Italian Shoes by Henning Mankell

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I bought this from the best-stocked secondhand English bookstore in Japan (to my knowledge) – Infinity Books in Asakusa, Tokyo – but wondered when I got on the train and studied the back of the book in better light if I hadn’t actually made a mistake. I mean, I love the Wallander mystery series and this wasn’t featuring Wallander and wasn’t even strictly speaking a mystery. Instead, it’s a poetic exploration of a 66-year-old semi-recluse’s life as he is forced to come to terms with the mistakes he made as a young man. If that sounds tedious or slow moving, it really wasn’t, as Mankell drip-feeds more and more information that allows the reader to understand our unwilling hero and appreciate the faltering journey he makes to right the wrongs he has caused. If the author of this tale had been Julian Barnes, Margaret Atwood or the like he’d be swamped with awards for this novel, but as a Swede known for crime fiction, just accept that this as a gem perhaps too easily overlooked.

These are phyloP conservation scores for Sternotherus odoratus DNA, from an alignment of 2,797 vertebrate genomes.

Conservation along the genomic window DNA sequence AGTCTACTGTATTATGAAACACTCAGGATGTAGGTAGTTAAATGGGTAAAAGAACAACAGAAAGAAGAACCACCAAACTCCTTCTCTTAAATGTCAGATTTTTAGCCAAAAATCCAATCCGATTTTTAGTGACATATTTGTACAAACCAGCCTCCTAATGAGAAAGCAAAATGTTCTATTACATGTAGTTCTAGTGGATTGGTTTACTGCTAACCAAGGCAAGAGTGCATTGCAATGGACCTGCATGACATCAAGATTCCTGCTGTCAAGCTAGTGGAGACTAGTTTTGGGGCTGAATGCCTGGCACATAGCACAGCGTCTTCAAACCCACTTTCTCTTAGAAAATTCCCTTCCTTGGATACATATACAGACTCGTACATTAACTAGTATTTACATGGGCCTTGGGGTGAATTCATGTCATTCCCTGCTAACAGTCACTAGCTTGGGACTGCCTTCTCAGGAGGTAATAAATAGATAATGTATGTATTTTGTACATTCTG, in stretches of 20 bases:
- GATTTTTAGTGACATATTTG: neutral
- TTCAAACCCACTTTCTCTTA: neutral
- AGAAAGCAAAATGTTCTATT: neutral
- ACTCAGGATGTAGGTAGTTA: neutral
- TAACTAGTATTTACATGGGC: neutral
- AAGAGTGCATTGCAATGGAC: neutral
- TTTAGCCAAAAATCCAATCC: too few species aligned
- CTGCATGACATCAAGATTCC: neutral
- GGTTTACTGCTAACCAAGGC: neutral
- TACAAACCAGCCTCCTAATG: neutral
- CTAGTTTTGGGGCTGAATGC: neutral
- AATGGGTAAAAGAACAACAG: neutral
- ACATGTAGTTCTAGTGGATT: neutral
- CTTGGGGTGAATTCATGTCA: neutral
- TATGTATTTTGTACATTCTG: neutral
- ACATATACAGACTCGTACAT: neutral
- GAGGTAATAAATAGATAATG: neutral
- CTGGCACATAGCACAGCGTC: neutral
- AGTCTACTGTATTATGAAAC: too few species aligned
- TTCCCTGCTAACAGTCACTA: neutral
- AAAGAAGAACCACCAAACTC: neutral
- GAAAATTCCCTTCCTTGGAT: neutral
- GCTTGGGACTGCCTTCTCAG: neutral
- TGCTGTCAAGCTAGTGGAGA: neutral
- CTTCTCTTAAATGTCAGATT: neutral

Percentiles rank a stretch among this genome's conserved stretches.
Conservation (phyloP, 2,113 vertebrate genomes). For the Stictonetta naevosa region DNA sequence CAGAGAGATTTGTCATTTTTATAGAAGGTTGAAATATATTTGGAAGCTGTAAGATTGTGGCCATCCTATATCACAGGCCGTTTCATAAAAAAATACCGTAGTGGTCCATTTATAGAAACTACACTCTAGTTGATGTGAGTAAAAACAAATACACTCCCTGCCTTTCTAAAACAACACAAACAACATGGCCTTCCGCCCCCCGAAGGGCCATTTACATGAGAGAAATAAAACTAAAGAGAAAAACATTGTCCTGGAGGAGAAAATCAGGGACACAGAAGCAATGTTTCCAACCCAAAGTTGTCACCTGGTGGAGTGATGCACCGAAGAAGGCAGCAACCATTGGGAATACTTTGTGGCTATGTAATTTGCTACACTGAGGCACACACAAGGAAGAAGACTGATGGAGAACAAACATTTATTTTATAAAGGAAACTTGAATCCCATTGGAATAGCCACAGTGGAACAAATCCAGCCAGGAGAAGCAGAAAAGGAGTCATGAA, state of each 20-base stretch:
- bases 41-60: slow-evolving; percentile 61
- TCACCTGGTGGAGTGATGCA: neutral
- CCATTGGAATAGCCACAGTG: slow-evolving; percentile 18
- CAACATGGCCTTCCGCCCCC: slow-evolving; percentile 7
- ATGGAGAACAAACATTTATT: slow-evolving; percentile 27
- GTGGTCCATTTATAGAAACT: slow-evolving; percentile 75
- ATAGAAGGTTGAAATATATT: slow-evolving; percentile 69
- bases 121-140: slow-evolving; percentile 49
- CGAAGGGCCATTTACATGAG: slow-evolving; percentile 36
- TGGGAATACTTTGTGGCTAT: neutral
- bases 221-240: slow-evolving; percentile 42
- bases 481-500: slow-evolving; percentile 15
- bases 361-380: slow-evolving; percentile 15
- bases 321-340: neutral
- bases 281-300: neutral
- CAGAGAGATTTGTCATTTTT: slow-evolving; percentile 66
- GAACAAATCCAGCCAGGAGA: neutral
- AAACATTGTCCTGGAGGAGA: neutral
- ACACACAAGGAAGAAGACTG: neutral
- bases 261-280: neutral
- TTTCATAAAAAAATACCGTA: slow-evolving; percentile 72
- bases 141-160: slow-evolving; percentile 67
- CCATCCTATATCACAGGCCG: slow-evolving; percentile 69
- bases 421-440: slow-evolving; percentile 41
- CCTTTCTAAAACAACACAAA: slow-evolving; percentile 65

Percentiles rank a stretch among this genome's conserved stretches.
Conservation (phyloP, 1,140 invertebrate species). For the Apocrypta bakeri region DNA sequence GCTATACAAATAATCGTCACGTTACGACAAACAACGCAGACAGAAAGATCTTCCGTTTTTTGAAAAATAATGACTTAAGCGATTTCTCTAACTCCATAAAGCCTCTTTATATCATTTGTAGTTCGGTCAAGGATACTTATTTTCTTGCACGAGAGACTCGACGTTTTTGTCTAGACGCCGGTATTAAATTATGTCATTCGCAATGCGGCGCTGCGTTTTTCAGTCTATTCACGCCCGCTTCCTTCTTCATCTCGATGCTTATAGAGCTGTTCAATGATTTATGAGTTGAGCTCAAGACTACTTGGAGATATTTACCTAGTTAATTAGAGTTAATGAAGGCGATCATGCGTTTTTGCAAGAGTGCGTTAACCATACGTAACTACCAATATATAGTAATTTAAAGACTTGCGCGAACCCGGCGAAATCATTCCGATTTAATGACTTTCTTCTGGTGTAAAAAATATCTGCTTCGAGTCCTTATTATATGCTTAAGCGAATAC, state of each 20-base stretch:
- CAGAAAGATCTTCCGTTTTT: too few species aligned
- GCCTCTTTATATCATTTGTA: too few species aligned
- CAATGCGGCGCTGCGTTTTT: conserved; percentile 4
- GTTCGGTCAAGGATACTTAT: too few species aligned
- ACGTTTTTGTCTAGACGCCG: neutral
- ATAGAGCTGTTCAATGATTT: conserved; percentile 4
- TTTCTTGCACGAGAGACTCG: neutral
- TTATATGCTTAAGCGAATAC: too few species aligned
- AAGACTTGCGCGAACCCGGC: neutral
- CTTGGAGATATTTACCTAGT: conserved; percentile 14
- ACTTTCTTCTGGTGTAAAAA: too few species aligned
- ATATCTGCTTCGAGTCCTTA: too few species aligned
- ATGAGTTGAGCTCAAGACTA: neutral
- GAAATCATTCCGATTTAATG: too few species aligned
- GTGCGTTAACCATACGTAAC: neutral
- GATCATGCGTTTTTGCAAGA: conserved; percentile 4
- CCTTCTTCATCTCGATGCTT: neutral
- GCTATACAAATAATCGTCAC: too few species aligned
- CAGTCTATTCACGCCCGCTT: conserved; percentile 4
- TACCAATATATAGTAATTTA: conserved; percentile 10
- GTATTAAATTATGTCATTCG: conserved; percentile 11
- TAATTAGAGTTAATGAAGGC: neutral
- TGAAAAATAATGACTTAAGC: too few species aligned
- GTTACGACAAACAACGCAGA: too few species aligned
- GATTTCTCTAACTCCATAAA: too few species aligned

No. 8 of 100 books I intend to read and review in 2020.

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Patrick Sherriff, an Englishman who survived 13 years working for newspapers in the US, UK and Japan. Between teaching English lessons at his conversation school in Abiko, Japan, with his wife, he writes and illustrates textbooks for non-native speakers of English, releases Hana Walker mystery novels, short stories, essays and a monthly newsletter  highlighting good fiction published in English about Japan. Saku’s Random Book Club is his latest project to spend more time with books.


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